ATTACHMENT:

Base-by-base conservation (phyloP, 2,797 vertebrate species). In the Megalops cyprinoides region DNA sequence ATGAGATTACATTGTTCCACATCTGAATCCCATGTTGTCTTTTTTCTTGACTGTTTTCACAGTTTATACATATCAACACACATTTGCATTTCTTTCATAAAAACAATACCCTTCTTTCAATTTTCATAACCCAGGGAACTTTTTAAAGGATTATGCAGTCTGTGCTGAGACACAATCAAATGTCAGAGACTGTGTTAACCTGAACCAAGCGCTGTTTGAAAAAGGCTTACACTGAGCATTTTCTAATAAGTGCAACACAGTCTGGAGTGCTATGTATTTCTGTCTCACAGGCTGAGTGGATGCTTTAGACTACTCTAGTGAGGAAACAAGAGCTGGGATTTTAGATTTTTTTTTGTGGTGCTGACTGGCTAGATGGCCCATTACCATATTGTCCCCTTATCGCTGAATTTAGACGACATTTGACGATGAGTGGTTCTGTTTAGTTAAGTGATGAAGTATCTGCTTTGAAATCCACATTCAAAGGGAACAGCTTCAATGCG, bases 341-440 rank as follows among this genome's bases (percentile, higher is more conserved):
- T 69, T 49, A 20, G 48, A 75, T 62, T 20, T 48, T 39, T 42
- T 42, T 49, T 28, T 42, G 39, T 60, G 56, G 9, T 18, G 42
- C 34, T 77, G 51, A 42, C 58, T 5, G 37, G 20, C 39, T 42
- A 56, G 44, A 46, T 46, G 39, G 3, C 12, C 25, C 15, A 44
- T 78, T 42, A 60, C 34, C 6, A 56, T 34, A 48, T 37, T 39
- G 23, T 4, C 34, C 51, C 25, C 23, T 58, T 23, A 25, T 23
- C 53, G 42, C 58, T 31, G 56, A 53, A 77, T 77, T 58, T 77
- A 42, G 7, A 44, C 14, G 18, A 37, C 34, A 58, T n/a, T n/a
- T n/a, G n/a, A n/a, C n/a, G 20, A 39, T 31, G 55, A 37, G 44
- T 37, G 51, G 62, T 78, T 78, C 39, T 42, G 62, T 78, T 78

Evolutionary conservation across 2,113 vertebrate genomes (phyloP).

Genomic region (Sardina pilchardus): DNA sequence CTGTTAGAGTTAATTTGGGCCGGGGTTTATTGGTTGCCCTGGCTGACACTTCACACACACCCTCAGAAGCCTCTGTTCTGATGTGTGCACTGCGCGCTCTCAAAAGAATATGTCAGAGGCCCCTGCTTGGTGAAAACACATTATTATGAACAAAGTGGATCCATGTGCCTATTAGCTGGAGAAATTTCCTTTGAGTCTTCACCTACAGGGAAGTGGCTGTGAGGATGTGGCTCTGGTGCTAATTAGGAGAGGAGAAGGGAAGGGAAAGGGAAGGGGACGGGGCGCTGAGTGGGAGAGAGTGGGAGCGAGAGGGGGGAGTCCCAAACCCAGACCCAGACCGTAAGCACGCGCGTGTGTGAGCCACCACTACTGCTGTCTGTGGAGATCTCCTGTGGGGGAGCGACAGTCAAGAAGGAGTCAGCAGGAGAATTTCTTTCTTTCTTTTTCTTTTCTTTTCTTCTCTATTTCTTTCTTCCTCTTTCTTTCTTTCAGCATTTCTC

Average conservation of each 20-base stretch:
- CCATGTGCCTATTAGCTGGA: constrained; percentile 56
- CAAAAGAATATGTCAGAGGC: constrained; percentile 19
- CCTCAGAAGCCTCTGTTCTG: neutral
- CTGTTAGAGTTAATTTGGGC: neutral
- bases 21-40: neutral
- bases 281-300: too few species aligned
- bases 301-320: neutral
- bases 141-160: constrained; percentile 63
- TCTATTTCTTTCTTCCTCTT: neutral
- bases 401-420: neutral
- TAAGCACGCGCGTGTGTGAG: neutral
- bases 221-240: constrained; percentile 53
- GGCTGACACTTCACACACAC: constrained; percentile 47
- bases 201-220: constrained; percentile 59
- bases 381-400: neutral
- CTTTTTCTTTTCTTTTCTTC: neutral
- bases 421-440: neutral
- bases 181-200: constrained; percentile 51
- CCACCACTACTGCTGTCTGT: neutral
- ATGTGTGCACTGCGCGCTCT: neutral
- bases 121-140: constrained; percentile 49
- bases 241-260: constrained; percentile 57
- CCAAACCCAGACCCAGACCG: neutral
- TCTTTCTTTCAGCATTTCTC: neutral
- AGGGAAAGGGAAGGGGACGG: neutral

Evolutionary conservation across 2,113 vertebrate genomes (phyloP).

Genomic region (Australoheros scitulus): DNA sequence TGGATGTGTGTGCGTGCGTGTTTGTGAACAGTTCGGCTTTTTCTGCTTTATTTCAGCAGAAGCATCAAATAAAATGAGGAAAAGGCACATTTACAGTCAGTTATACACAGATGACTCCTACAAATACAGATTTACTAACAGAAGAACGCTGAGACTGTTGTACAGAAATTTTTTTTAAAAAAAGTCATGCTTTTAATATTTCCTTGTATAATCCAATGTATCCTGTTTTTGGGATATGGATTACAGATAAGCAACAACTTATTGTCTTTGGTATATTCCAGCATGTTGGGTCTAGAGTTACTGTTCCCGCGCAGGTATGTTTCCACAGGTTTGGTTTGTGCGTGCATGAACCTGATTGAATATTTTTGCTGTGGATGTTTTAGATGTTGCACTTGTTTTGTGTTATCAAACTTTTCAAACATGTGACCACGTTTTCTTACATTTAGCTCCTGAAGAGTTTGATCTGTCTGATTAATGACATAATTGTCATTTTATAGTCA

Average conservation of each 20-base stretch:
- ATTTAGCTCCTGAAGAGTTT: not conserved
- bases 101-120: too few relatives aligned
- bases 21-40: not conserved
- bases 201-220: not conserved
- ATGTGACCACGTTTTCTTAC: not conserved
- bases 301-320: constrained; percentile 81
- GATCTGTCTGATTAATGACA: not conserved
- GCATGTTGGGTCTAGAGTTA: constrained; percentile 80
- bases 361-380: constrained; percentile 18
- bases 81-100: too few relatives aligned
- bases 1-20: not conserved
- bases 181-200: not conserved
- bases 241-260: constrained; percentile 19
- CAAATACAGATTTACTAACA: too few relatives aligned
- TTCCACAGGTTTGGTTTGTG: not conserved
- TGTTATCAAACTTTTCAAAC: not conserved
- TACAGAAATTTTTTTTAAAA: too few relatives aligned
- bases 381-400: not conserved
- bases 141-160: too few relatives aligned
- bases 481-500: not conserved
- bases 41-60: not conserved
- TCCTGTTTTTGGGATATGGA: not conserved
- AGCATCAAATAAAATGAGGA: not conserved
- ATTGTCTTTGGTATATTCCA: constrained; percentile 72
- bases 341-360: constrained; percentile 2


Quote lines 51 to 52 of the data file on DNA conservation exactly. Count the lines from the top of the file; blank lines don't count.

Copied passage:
- bases 361-380: constrained; percentile 18
- bases 81-100: too few relatives aligned